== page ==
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tv   The 360 View  RT  February 20, 2023 11:30pm-12:01am EST

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the ah, nearly 71 percent of the earth surface is covered in water. even in modern times we have still not been able to develop the ability to provide a clean water to those who desire may have a 29 percent of the are. but it's not just the problem which 3rd world countries are encountering. i'm sorry, no huge on this episode, we're going to give you the 360 view of why clean water is increasingly becoming. first of all problem. let's get started. on the every year, nearly $1100000000.00 people like access to fresh water with $2700000000.00 of the global population finding clean water scarce at least one month per year. now
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increase in demand by a growing population, mixed with poor management, pollution, lack of infrastructure, and of course, climate change, or key elements which affect the availability of fresh water. the various regions of the world. now are countries in the middle east like tar, israel, lebanon, and iran are most prone to water crisis? despite technology, 1st world countries and other regions are seeing it increased in their inability to provide fresh water for all their citizens. was a far stretch to say that our world will ever run out of water. the ability to purify it and make it easily available. is it continuing challenge, which has more to do with poor management and decisions by those in power than a result of nature. in fact, the blame for the 6 major examples of water crisis currently being faced. the united states fall not on mother nature rather on mankind. joining me now for more all of this is jim olson. now jim is a lawyer and public water rights advocate. welcome. and we reached out to you
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because in the usa we are seeing yet another water crisis and a predominantly african american community. this time, jackson, mississippi, were flooding from climate change, a strained and already underfunded and neglected municipal water infrastructure all to create another crisis where citizens without water relying on bottled. now i can flip michigan, a cynical attempt to save money, lead to public health crisis with a generational legacy of destruction. and part of that we had detroit where cities bankruptcy problem led to city officials cutting of water to residents who couldn't pay their water bills. what's the common issue with all 3 municipalities in terms of delivering safe drinking water to the residences in the real question is, right. i think there are several factors. one is, at least in the united states. when we began to shifter solutions in the market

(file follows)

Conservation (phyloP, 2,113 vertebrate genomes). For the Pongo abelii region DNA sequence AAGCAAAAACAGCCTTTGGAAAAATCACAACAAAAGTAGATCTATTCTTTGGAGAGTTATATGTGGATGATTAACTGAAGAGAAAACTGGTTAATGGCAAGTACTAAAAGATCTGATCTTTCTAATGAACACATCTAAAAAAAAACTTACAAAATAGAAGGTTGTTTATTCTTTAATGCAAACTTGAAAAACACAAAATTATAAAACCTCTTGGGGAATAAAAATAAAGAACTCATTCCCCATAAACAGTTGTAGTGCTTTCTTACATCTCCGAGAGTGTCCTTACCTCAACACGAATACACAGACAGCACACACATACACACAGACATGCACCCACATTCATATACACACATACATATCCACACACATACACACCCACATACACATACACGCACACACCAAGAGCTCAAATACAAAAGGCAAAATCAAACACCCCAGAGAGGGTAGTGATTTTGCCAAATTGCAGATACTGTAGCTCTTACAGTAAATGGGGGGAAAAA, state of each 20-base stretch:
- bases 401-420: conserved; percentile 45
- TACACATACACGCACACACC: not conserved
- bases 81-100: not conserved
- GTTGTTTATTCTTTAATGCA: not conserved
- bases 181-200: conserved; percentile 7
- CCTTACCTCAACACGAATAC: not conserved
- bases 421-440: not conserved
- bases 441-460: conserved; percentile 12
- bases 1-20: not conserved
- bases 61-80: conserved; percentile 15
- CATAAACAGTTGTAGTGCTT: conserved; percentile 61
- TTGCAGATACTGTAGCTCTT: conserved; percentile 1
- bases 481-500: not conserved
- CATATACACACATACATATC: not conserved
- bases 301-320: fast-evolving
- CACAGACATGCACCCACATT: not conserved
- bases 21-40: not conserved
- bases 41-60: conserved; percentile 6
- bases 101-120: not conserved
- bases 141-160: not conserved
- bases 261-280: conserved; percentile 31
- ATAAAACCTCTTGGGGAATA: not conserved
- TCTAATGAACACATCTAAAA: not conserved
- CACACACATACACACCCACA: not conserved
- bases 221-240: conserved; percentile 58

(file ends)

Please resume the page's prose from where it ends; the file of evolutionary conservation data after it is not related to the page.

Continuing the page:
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place. we shifted away from more for government action and took on i think even in government sort of a business attitude, george government. so in that climate that evolved over the last 4 years, at least in this country, since they're a good ration intelligence right. more than ninety's and certainly we're in the last 2 decades. we've seen this hurry or what we're one public services education. brother dies, prisons driving the dies, don't care privatized somewhere in the energy field muscle because the public utility regulation. and i think that that shifting in coverage has affected water services. i think it affected more
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than large since i think it's affected the way we adjust or problems. and right now, the other thing is that i don't think there has been an understanding of what the role and delivering right, or really is it is taken treat jacket for those around the world. fighting in the end for you and right wire ultimately accomplished in 2010 with the work of credit project tomorrow, warriors, and lighter war, i counted the canadians by my barlow who was serrano achieving great grandma's right. the human right to water at the un doesn't necessarily translate to what
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happens at jackson, mississippi or what happened. jackson, mississippi and continues today. or the detroit charter. austin began in 2014 or the lead crisis. and let me add one more dark in michigan, great lakes region. the algorithm crisis and the western one 3rd of the year we have we have one of the great lakes western reserve experiencing serious our last 89 years. and there's been no government action that is adequately addressed the problem and 400000 people were shut off from the water supply years ago because of the toxicity of these birds. so what government has done is they see their, their utility water service, and i'm just going to talk about water service now. the bigger,